Meanwhile, Henry's romance with Miss Stapleton hits a rough patch. Henry, going out to meet her, excuses Watson of his duties as bodyguard, lest the doctor turn into a chaperone as well. All the same, Watson trails the baronet and sees him walking with Miss Stapleton. As Henry bends in for a kiss, Stapleton arrives on the scene, yelling and carrying on inexplicably. As the Stapletons depart, Watson reveals himself to Henry, who wonders whether Stapleton might be crazy. He things himself a worthy match for Miss Stapleton, though he admits that on this occasion she refused to talk of love and only offered mysterious warnings. Later that day, Stapleton meets Sir Henry at home to apologize for his over- protective nature, and invites him to dinner next Friday.

Meanwhile, Watson and Henry's stakeout takes two nights of vigilance. On the second night, the two hear Barrymore and follow him to his window. Watson watches as Sir Henry confronts him. Shocked and bewildered, the butler tries to furnish an excuse, but Sir Henry insists on the truth. As Barrymore waffles, protesting, Watson goes to the window, figuring that another person out on the moor must be matching Barrymore's signal. Sure enough, a light shows up across the moor, but the butler refuses to talk, even at the expense of his job. Suddenly, Mrs. Barrymore arrives and explains everything. The light on the moor is a signal from the escaped convict, who turns out to be her brother. The Barrymores have been feeding and clothing the man so he does not starve out on the moor. Excusing the Barrymores, Henry and Watson determine to go out and capture the convict, so as to protect the community. On their way toward the light, though, the pair hears the loud moaning of a wolf and wonders whether they should continue their adventure. Watson even admits that the locals suspect the braying to be the call of the Hound of the Baskervilles.

Frightened but determined, Sir Henry insists they proceed. When the pair finally reaches the flickering candlelight, they spy a small crevice in some rocks where candle and convict are carefully hidden. The convict turns out to be all the two might have expected: haggard, unkempt, and animal-like. When Watson moves in for the kill, though, the man manages to escape. Just then, as they make their way home, Watson catches sight of a lone figure, silhouetted against the moor. But as suddenly as the tall, mysterious figure appeared, the figure is gone.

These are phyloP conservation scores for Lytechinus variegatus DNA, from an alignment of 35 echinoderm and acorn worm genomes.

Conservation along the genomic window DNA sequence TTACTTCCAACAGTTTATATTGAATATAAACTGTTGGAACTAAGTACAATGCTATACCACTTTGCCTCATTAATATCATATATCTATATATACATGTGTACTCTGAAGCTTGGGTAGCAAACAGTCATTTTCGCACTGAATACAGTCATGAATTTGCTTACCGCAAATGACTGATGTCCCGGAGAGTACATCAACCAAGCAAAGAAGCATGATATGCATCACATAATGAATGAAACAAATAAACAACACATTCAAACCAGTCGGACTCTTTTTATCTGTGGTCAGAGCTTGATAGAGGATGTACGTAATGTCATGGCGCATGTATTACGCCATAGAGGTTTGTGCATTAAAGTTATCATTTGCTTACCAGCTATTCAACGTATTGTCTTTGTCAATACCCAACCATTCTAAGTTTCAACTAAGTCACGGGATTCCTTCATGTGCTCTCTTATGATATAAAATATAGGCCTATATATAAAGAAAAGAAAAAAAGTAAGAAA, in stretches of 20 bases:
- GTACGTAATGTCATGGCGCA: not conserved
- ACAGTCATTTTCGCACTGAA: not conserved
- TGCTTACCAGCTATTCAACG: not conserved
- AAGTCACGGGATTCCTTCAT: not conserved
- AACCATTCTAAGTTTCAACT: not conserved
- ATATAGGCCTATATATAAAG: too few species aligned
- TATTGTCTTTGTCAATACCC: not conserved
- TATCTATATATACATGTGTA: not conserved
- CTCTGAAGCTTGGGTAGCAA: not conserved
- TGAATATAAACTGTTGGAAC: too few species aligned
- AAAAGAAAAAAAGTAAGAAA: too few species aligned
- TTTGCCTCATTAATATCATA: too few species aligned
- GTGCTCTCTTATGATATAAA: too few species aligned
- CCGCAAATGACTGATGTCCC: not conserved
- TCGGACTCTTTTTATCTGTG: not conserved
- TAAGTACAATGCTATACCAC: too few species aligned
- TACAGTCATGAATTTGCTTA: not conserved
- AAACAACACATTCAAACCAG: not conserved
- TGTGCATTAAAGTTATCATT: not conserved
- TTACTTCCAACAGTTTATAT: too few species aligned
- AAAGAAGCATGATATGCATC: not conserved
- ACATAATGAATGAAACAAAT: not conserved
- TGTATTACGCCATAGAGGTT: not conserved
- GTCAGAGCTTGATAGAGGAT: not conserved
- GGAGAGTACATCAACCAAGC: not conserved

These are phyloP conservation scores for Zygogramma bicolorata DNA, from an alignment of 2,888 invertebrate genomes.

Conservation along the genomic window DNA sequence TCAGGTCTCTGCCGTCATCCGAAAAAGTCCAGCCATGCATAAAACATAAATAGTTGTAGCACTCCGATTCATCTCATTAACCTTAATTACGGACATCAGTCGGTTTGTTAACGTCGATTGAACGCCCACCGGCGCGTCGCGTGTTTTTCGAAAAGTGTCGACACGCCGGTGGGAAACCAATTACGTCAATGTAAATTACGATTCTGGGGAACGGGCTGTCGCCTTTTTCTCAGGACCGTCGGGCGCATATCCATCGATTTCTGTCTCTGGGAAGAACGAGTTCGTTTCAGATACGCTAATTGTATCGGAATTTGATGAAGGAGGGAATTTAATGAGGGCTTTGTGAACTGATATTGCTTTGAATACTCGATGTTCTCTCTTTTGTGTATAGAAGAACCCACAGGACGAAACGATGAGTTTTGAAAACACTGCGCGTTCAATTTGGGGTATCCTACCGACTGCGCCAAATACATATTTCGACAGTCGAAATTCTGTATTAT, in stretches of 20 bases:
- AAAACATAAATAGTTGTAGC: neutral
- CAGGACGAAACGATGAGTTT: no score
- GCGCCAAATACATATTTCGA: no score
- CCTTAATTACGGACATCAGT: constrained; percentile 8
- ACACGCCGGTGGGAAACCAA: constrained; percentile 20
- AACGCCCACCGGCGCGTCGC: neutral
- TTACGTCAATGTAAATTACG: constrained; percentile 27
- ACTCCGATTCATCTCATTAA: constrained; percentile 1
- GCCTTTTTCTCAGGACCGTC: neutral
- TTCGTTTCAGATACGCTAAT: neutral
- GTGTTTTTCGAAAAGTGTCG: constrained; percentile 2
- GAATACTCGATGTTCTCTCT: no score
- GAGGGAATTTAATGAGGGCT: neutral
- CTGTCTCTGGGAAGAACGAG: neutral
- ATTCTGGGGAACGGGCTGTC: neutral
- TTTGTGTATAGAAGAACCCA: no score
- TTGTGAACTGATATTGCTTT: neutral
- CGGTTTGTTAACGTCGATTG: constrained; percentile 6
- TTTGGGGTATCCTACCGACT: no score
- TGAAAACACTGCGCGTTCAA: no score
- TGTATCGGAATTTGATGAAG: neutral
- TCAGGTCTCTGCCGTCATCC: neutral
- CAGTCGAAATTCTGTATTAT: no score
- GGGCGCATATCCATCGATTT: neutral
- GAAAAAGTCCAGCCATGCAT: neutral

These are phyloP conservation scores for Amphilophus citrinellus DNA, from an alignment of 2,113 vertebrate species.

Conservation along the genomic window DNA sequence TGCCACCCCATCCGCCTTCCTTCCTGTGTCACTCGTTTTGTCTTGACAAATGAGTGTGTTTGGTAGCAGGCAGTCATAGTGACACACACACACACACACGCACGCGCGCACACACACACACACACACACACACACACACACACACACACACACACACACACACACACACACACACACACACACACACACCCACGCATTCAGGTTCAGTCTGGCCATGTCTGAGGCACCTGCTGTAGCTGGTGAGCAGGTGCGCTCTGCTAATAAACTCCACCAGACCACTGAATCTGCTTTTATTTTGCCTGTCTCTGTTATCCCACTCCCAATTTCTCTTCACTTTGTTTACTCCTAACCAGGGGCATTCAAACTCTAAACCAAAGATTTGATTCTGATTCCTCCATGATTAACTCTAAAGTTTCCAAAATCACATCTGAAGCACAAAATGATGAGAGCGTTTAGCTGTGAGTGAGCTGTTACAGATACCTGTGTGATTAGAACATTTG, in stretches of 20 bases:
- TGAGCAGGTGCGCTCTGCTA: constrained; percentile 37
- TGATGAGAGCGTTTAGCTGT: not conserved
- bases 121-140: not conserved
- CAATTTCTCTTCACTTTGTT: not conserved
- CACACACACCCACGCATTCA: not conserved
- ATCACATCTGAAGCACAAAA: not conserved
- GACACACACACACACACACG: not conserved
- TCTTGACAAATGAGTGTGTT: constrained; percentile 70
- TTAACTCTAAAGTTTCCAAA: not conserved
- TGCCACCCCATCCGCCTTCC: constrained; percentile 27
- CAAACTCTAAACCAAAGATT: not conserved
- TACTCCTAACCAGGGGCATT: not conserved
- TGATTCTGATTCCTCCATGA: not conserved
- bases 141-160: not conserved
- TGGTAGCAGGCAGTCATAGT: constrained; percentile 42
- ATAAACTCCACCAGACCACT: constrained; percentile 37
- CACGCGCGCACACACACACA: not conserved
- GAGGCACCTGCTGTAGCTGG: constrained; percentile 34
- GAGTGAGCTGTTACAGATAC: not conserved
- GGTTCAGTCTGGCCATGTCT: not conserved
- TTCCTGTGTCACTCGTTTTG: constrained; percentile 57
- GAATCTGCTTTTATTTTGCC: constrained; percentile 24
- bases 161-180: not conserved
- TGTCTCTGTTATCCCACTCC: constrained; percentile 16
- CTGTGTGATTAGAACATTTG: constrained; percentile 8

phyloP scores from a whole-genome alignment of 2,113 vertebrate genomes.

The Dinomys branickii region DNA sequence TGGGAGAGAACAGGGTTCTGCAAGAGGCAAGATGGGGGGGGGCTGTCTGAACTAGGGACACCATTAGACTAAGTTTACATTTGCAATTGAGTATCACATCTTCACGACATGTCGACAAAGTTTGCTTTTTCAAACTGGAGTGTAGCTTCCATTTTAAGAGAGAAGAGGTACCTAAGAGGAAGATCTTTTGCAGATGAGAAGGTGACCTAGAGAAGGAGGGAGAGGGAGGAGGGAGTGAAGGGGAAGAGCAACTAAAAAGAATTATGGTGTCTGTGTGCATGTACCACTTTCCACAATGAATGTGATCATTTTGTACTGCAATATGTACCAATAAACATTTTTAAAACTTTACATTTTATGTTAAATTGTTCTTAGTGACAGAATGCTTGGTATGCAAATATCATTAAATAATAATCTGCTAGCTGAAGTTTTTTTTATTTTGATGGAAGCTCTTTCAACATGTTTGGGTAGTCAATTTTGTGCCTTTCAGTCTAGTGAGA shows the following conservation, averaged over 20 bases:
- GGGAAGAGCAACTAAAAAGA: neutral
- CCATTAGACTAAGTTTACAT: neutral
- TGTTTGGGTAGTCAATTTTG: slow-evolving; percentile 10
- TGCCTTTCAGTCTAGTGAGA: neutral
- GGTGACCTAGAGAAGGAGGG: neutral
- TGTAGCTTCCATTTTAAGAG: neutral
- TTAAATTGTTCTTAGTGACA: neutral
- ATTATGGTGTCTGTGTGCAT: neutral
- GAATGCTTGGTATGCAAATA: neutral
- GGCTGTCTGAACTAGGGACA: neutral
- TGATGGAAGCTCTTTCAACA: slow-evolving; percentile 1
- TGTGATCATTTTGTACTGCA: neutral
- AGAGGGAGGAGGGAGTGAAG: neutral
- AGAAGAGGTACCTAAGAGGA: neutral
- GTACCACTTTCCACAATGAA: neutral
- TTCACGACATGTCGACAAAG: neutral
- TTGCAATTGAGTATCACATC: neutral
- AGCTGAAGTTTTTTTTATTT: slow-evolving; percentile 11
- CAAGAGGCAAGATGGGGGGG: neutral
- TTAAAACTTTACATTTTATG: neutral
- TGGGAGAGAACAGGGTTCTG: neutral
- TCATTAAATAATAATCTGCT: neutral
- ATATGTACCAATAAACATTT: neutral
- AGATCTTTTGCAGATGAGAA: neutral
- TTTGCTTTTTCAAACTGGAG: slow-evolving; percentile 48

There are several clues presented in Chapter VIII but little analysis: we learn of Stapleton's deep passions and Watson reiterates Miss Stapleton's exotic beauty. At the same time, the novel moves forward when the subplot of the escaped convict is addressed, and we are left to wonder how the convict figures into the broader mystery.

At the end of the chapter, when Watson leaves it to Holmes to figure things out, he is also leaving it to us to come up with our own theories. Instead of involving Holmes, who is could surely figure this all out quickly, Doyle lets Watson tell the story, thus leaving the clues disconnected and the legend intact. Though Watson seems pleased that his master entrusted him with so much responsibility, it will turn out that Holmes did not trust him at all, and the doctor will end up looking more like a fool.

In this section, we also meet Mr. Frankland, who serves as a much-needed dose of comic relief in an otherwise grim tale. He talks of the locals burning him in effigy or carrying him through the streets, depending on whether he has done them a service or a disservice on that particular day. At the same time, the character of Frankland satirizes the idea of entitlement and hierarchy, although it is not clear which side he is on. Frankland's gratuitous lawsuits, aimed at protecting what he sees as his rights, suggest that Doyle has a humorous take on this character's actions and opinions. But we are unsure whether Doyle is satirizing all entitlement, or a middle- and lower-class assumption of the rights of the nobility.